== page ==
As a result of all of the above, it is theoretically possible – and the changes in the third and subsequent entries in the series made this seem easier and easier – to keep your combo going forever. Moreover, judging by some of the high score challenges the game throws at you in the later levels (one of final level goals demands a whopping 500,000 points in two minutes), you are evidently expected to do just that. And while there is the mounting tension a big combo creates that is really enjoyable and undeniably addictive, the sheer amount of time it takes to rack up huge combos is a major reason the series became less and less enjoyable, for me at least.
By contrast, Tony Hawk’s 2 feels slightly closer to a simulation, and you can’t get away with slip-ups like a dodgy landing. The speed is less frantic too, while skaters have weightier handling. It’s less intense in short, and weirdly enough that makes it better to my mind. I’m surprised to read myself arguing that slower and less intense is better, because typically in games I’m all about arcade-y speed and flash, and I’m sure anyone who’s played Street Fighter 2: The World Warrior alongside its faster playing successors is aware that added speed usually = better in the world of videogames. In this case though the whole package of slow changes across the series as a whole, which made the games easier, intenser and dumber was a slippery slope to turning gameplay into a rote routine of never-ending, controller-mangling grabs and grinds.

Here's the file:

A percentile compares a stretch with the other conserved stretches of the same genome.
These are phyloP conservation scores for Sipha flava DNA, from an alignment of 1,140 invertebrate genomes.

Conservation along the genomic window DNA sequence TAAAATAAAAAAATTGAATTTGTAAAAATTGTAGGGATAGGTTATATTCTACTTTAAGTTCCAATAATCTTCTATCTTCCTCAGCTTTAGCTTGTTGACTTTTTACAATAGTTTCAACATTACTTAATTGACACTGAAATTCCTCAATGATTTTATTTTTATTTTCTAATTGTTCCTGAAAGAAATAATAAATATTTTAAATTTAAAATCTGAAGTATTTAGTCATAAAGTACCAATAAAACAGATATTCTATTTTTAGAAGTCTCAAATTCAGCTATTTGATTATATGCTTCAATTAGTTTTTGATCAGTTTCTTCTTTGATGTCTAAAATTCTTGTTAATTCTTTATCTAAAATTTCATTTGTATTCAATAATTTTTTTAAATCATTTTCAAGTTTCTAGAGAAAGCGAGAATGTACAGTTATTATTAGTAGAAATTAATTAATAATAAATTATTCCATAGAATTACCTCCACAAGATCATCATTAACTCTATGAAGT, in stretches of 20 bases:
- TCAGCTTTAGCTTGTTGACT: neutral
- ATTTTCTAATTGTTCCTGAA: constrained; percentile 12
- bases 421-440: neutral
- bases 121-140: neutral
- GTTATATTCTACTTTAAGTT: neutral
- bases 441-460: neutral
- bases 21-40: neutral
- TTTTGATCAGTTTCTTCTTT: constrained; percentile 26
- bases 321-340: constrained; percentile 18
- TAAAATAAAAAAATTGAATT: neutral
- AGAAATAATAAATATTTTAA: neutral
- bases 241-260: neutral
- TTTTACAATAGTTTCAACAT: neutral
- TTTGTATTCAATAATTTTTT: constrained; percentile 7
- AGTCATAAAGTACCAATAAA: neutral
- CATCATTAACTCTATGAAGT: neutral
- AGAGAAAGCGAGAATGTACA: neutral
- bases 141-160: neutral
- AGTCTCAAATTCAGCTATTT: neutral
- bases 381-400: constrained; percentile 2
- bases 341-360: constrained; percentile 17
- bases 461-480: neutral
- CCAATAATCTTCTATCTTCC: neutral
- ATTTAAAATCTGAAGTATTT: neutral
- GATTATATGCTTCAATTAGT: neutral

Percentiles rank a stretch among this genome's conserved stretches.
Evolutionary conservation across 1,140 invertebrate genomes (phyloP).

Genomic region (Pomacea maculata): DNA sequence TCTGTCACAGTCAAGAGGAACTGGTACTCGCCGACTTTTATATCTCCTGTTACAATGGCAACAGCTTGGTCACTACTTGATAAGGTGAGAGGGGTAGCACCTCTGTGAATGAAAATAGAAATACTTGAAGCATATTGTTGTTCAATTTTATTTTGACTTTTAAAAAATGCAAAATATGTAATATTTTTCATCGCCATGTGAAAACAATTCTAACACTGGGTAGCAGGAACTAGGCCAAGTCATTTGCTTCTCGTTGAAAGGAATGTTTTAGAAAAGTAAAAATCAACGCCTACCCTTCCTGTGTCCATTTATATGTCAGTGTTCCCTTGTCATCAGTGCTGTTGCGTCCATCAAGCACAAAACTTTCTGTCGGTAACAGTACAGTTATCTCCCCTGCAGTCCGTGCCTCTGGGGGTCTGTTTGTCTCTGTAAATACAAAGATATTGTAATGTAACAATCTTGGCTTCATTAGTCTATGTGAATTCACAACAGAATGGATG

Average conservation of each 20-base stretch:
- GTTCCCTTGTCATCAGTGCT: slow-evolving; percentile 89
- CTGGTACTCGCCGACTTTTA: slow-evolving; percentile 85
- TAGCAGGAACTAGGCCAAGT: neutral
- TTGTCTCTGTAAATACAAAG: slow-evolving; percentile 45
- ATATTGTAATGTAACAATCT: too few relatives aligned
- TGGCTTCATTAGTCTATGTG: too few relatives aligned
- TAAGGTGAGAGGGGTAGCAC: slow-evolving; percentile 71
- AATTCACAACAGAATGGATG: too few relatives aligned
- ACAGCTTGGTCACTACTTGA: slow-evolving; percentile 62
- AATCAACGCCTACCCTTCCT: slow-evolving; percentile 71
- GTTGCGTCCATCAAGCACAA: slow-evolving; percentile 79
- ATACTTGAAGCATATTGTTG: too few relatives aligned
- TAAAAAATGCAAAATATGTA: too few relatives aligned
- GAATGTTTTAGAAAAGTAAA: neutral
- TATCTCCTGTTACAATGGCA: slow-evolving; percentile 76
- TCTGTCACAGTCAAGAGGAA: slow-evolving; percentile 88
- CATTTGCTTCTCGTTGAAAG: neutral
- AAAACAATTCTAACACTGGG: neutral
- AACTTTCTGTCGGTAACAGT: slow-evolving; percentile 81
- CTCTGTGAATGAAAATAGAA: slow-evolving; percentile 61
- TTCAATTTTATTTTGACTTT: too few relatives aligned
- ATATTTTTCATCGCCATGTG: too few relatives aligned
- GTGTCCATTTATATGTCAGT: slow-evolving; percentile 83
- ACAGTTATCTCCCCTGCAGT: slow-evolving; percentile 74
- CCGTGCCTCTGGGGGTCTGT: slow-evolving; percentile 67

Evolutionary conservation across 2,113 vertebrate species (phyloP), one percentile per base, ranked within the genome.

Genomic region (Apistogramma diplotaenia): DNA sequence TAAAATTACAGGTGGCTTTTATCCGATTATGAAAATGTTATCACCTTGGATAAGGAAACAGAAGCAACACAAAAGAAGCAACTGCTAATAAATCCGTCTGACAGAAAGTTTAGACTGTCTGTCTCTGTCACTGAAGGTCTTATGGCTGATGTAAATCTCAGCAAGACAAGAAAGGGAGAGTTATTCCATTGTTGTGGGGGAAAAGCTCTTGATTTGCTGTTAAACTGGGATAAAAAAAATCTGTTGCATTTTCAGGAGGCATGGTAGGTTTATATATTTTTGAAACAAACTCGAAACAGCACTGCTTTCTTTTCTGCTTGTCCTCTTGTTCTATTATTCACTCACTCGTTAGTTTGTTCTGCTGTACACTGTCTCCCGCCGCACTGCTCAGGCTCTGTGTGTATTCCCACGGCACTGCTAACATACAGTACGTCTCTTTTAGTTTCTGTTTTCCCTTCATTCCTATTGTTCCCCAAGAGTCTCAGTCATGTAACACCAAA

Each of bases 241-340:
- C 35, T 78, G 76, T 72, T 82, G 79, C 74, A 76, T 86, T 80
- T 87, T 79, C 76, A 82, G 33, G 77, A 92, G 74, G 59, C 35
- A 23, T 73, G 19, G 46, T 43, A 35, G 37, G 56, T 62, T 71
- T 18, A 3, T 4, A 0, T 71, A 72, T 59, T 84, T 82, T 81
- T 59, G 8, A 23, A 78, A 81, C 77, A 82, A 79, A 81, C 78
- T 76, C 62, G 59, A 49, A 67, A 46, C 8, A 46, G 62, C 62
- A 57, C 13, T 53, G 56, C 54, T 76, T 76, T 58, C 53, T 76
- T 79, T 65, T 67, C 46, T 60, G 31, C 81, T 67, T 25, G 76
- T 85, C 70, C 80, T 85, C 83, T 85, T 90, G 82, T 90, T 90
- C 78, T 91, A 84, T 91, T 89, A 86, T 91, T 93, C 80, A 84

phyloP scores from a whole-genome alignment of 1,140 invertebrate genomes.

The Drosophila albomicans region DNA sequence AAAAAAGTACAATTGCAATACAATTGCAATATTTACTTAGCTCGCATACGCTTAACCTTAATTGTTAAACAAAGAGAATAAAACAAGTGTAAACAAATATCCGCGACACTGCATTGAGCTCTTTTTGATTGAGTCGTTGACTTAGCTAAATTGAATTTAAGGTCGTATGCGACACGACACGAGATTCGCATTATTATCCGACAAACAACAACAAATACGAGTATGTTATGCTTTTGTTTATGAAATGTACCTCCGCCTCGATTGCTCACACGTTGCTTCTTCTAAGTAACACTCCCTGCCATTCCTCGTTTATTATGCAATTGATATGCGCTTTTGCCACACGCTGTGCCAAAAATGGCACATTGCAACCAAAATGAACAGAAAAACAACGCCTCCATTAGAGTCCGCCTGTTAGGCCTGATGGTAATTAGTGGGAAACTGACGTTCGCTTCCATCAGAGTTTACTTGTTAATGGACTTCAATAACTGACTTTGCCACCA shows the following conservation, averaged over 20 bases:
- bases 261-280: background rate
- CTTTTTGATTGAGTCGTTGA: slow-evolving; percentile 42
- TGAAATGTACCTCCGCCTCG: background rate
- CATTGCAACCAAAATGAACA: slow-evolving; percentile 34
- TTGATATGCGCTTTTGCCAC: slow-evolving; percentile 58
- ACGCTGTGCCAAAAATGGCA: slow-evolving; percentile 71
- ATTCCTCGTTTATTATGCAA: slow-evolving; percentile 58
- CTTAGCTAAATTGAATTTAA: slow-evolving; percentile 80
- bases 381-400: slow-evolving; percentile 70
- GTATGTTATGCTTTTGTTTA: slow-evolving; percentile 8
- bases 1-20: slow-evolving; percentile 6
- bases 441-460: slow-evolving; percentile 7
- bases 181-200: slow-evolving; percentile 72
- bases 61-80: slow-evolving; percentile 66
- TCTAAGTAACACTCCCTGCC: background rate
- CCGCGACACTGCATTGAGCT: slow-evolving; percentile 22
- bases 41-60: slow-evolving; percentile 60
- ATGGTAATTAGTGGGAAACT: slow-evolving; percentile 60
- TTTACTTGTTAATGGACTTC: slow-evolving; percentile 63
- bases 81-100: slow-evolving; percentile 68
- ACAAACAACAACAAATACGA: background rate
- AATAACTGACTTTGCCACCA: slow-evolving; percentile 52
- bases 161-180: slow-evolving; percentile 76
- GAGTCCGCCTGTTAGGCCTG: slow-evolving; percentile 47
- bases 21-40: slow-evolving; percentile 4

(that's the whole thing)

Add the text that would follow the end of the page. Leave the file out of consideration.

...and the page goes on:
Last thing, a word on the levels. Tony Hawk’s games live or die by their levels. Tony Hawk’s 2 has some of my favourite levels in the whole series – Marseille, the Hanger and New York in particular. I love the simplicity and small size of the former two, while New York has you grinding railway tracks to access a secret section. Marseille has possibly the weirdest secret area ever in the series, and possibly in any game ever, which you access by removing a small plank which is apparently supporting the weight of an entire tree.
Tony Hawk’s 3 has a fair share of good-to-great levels too, including Canada, Los Angeles and the Airport, but I think 2 is stronger in this area too. Is there any area in which 3 is better? Hell, 2 even looks better graphics-wise. And 2 has a better soundtrack – Lagwagon, Bad Religion, Millencolin… this game practically created my love of punk. The couple of gems in 3 (Xzibit, Bodyjar) can’t touch this. And the game disk has a more durable case. And a better looking game manual. How many ways do I have to say it?! Without my tricks I am nothing.